Though it may seem nowadays that every time you turn around you are expected to tip someone, remember that with most wedding vendors gratuities are not expected. In this case it is a true “thank you for a job well done”. You may have a standout who has gone the extra distance and really touched you or made your day just perfect. This is where the real nature of gratuity comes into play. An after the fact cash tip, thank you gift or card with a hand-written note will always be appreciated by that vendor and show you recognized their efforts to make your day extra special.
Organize Your Wedding Payments in Advance
With my clients, I always recommend that in advance of the wedding day, they create envelopes marked for each vendor that has a balance that needs to be paid on the wedding day. Place your cash or check in the envelope and seal it. I have the wedding couple hand those off to me at the end of the wedding rehearsal so that we can check them each off of our list and ensure that there’s no need for the Bride & Groom to worry about whose been paid on their big day. If you are not utilizing a wedding planner, delegate that duty to your Best Man, Maid of Honor or a trusted friend or family member.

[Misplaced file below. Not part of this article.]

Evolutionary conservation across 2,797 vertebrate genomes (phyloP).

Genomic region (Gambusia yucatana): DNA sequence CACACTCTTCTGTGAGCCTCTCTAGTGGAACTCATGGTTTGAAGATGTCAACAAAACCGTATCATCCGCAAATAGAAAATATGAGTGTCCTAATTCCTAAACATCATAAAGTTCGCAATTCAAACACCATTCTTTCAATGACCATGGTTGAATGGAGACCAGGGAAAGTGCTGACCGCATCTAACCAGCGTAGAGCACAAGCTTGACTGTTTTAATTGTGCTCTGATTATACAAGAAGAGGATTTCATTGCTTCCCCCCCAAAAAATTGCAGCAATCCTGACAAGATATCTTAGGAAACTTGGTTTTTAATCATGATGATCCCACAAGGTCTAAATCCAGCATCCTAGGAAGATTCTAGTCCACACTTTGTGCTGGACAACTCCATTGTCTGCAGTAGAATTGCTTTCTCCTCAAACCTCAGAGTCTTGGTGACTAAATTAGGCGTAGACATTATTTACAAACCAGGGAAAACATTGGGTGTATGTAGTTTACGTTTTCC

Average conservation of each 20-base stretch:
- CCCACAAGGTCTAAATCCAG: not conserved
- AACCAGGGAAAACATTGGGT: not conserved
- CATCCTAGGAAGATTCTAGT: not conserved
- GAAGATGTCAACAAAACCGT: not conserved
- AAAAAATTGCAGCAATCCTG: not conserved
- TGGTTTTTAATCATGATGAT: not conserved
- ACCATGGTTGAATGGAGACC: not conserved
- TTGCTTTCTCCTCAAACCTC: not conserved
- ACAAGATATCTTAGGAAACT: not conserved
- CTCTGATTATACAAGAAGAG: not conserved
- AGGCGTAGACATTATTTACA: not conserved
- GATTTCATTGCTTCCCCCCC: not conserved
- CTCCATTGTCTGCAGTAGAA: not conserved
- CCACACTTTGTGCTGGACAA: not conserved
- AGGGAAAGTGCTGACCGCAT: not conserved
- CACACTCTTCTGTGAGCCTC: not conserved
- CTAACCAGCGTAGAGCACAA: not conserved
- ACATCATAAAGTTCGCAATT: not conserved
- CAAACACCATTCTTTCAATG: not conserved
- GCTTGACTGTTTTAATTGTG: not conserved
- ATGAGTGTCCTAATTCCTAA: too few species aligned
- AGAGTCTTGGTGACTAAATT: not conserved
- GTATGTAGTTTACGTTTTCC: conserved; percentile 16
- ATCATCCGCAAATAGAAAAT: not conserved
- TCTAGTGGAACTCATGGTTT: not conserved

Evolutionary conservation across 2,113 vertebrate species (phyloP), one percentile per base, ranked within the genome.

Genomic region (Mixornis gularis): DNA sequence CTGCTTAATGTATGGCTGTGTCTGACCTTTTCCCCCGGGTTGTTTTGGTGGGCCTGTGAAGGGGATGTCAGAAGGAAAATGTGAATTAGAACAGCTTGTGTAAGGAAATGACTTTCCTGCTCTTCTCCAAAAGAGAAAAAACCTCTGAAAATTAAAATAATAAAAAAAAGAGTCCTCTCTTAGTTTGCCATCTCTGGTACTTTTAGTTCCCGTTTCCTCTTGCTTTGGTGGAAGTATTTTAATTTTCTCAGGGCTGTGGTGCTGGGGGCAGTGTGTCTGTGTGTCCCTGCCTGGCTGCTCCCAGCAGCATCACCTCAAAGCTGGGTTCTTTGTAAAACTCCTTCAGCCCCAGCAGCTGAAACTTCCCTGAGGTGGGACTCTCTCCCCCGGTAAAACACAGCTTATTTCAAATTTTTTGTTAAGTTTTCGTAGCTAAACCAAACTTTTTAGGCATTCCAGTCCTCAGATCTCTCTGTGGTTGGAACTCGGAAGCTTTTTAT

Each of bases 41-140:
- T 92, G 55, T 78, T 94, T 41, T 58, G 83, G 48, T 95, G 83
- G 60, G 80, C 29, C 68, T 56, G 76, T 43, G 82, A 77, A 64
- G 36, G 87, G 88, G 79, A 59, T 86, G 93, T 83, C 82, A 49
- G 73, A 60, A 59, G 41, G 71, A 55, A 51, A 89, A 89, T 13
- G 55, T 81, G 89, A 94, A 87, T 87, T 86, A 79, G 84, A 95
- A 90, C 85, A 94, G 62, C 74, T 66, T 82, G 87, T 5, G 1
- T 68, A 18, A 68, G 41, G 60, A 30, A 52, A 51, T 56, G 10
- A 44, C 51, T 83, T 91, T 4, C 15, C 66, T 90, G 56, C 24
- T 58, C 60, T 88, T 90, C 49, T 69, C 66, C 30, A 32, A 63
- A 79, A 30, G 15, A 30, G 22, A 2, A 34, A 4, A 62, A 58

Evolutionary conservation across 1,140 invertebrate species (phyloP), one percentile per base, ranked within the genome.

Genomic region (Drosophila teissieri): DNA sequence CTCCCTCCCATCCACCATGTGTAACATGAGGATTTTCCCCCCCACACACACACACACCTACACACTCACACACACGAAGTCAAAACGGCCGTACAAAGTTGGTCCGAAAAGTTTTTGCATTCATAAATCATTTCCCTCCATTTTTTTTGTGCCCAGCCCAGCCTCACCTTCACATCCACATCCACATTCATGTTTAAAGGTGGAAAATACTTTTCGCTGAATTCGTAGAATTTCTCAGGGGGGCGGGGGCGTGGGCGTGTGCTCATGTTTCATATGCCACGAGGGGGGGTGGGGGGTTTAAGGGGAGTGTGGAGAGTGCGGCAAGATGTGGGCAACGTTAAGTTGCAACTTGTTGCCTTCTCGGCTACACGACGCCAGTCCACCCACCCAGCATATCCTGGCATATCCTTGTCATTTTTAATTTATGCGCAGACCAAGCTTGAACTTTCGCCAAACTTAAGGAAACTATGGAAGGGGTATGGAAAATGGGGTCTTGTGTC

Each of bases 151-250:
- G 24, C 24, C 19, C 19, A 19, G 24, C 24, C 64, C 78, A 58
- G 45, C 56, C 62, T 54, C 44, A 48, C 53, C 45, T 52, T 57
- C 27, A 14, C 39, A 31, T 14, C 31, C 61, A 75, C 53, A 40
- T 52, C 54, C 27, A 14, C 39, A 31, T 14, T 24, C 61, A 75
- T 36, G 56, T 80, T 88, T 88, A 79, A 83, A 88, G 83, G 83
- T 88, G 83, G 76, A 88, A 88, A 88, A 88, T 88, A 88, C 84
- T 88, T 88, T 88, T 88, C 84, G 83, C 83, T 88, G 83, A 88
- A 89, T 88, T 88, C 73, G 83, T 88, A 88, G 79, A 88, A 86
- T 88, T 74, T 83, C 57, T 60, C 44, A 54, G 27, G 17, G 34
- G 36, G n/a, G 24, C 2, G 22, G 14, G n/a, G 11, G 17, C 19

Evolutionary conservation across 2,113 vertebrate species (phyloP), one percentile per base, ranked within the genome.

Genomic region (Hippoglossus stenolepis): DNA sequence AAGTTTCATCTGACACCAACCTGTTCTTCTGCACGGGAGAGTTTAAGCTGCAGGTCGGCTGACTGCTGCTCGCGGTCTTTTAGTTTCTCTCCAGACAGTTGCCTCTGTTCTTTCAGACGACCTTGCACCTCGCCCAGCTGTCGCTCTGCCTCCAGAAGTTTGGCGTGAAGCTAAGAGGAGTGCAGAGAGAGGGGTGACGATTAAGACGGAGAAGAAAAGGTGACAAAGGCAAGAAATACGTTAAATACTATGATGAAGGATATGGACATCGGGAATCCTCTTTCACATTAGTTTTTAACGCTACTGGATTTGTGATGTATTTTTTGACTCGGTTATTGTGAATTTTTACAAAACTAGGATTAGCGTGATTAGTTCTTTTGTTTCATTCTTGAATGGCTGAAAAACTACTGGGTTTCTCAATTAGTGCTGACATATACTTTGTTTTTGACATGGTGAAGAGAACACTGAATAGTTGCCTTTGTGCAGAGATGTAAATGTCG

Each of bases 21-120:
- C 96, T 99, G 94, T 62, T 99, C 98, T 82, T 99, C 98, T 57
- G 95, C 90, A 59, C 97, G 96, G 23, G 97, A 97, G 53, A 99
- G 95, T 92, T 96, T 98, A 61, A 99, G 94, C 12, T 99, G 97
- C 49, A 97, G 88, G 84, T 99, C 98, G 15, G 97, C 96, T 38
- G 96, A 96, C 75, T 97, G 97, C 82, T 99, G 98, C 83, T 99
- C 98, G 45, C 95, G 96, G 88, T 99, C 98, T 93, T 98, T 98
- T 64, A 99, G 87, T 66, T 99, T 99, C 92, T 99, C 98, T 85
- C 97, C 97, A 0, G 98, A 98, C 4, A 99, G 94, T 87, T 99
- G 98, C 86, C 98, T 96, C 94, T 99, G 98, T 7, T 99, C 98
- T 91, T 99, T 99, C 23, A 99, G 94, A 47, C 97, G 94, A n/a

You can choose to include the gratuity in those envelopes, or have cash on hand if you would like to personally thank reception vendors at the end of the evening. I don’t recommend this for vendors only in attendance at the ceremony as you’ll be tied up in front of the camera right after you say “I do”.
Many people have come together to make your day special. Even just a warm thank you and a hug at the end of the evening will let them know that you appreciated their efforts!